When things go wrong . . .

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when things go wrong
thinboyfatter/Sherrilyn Kenyon via Flickr

It’s an interesting morning. I should put “interesting” in quotes, because I’m tempted to use some explicatives to describe the story. I don’t think it is wise to air the dirty details in public yet, but can say that two separate issues have arisen that have forced me to rethink some of this businesses’ policies and directions. And if we cannot solve the issues reasonably quickly, the business may have an existential crisis.

So the story here becomes: “How do we understand and then resolve the problems?” They relate to the core elements of a viable business. You need to reliably have a marketing model that attracts and retains profitable repeat and recurring business and if your marketing model is based on “one-off” concepts, then you had better be ready to have a valid replacement/conversion program in place or you will fail in the long-term.

Here, without being detailed about our specific circumstances, is an explanation of the process and challenges.

Our top salesperson has developed a marketing piece that plays to the emotions of potential clients; purporting to offer membership in an exclusive and positive group. The suggestion is that somehow this status is based on merit; but in fact the list is a mass list and the method of recruiting potential clients verges on spam.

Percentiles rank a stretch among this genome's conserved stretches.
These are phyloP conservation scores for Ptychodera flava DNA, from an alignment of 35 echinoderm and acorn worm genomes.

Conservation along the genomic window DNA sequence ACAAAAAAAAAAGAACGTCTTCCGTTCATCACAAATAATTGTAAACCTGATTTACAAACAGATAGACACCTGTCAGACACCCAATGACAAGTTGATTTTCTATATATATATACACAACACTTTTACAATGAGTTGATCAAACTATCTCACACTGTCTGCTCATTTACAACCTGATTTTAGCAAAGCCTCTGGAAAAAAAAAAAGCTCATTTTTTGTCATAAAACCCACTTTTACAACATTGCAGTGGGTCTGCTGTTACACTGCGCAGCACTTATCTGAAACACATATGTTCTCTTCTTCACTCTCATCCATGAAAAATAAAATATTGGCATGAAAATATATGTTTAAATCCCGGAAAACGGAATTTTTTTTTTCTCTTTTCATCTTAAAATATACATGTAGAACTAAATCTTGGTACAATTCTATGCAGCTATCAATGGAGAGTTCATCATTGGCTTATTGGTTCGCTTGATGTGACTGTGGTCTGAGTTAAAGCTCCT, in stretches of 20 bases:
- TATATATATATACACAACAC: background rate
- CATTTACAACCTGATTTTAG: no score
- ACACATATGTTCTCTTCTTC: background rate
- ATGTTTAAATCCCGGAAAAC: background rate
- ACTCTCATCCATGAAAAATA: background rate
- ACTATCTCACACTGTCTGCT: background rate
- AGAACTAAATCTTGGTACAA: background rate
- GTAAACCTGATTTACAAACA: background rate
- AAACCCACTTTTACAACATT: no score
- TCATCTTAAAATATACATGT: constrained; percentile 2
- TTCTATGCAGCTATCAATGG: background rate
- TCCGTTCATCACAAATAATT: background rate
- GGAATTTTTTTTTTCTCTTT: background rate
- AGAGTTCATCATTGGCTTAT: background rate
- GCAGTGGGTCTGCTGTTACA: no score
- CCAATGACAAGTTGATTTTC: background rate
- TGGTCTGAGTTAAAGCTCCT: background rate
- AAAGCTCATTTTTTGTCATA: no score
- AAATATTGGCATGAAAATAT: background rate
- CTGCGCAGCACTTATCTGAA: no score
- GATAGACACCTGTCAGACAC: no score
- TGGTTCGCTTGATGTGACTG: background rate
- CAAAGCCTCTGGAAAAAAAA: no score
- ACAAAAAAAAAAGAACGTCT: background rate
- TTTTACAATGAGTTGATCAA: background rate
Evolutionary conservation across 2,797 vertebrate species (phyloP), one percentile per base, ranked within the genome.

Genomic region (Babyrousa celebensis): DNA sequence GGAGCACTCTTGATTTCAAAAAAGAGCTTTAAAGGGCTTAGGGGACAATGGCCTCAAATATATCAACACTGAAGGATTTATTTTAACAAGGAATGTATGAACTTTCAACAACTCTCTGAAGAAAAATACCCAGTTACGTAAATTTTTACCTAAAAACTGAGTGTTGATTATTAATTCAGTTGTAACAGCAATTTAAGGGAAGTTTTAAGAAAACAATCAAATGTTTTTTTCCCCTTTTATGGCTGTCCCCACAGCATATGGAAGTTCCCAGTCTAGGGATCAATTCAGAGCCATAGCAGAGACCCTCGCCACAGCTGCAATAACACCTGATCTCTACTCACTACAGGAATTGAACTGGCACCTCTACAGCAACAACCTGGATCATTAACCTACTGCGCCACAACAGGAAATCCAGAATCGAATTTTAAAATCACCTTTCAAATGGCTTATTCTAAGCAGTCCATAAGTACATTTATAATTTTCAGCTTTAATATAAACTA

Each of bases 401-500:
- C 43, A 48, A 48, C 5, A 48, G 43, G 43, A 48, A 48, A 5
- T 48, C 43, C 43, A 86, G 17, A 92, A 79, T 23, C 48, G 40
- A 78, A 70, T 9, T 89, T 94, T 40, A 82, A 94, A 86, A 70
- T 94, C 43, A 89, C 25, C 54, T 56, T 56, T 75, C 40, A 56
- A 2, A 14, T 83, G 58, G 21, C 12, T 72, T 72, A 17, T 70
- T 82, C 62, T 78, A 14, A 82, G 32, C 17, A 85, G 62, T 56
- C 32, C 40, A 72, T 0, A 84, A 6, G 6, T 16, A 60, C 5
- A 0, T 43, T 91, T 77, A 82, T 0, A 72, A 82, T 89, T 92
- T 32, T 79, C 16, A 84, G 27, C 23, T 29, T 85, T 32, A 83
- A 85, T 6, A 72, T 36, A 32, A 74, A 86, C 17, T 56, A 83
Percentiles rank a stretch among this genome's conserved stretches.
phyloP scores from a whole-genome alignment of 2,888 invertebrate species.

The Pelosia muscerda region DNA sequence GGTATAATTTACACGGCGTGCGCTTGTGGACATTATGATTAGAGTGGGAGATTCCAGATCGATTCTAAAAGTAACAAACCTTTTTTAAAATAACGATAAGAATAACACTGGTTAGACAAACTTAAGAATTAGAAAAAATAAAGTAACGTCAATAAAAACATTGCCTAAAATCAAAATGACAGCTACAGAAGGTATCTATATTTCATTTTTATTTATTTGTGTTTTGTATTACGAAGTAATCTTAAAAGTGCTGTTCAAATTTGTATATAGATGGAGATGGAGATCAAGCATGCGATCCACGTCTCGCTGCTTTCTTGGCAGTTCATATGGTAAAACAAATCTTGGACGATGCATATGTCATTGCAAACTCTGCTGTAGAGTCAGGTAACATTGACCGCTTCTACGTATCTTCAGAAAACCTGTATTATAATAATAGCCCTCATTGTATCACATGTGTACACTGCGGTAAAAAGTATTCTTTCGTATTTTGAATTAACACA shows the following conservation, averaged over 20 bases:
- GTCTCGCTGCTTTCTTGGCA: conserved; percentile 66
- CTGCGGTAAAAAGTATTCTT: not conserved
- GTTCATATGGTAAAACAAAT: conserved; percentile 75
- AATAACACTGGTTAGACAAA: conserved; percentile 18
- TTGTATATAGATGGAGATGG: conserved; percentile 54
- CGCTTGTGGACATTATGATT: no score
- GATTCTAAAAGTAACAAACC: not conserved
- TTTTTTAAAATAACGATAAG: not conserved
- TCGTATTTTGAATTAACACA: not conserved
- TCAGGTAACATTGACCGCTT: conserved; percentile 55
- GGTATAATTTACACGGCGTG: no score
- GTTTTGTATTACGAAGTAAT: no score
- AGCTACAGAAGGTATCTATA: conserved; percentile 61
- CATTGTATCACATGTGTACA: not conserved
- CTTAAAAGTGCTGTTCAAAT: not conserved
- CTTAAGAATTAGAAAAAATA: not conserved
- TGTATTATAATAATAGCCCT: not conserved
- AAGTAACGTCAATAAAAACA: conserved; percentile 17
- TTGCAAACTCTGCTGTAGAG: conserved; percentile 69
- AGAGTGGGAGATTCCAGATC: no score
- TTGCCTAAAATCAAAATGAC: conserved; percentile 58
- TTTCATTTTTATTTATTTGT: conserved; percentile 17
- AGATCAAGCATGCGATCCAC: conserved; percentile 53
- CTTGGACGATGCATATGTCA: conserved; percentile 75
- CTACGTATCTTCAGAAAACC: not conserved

Some “bite” and then the challenge begins: The story suggests that there are several other “winners” and even if we only get one order, we need to find a way to recognize the others in the group. If we do, the “others’ get a free ride; but it takes a fair amount of editorial planning and effort to pull off the work. If we just publicize the one “winner” who bought the paid deal, then that client rightfully feels left out in left field. Was the offer he thought he was accepting what he really thought it to be?

There’s a balance between finesse and misrepresentation; between puffery and false promise; between marketing “creativity” and marketing integrity. I held my nose about my concerns about this marketing practice — toning down some of the way-too-positive attributes but believing that no one really suffers fundamental harm because we certainly provided the editorial publicity and recognition promised to the advertisers.

But the client complaint today brought this stuff to a head — and I thought about the other part of the equation.

If someone through finesse signs up, is happy, and repeats, and becomes a valuable sustainable client, then, sure, it may be reasonably sensible to give it a chance and accept that the marketing creativity is justified.

But if we get a one-time customer who will never return, what have we achieved for all of our stress and effort?

I’d like to say I have the answers I need to have now, but I don’t. However, I expect the solution will be to can the overly aggressive idea and redefine how we offer our products/services so that we can sleep comfortably at night knowing that everyone truly gets what they expect, and that they¬†will find enough value in the offer to want to continue doing business with us in the future.

If we cannot, we cannot continue.

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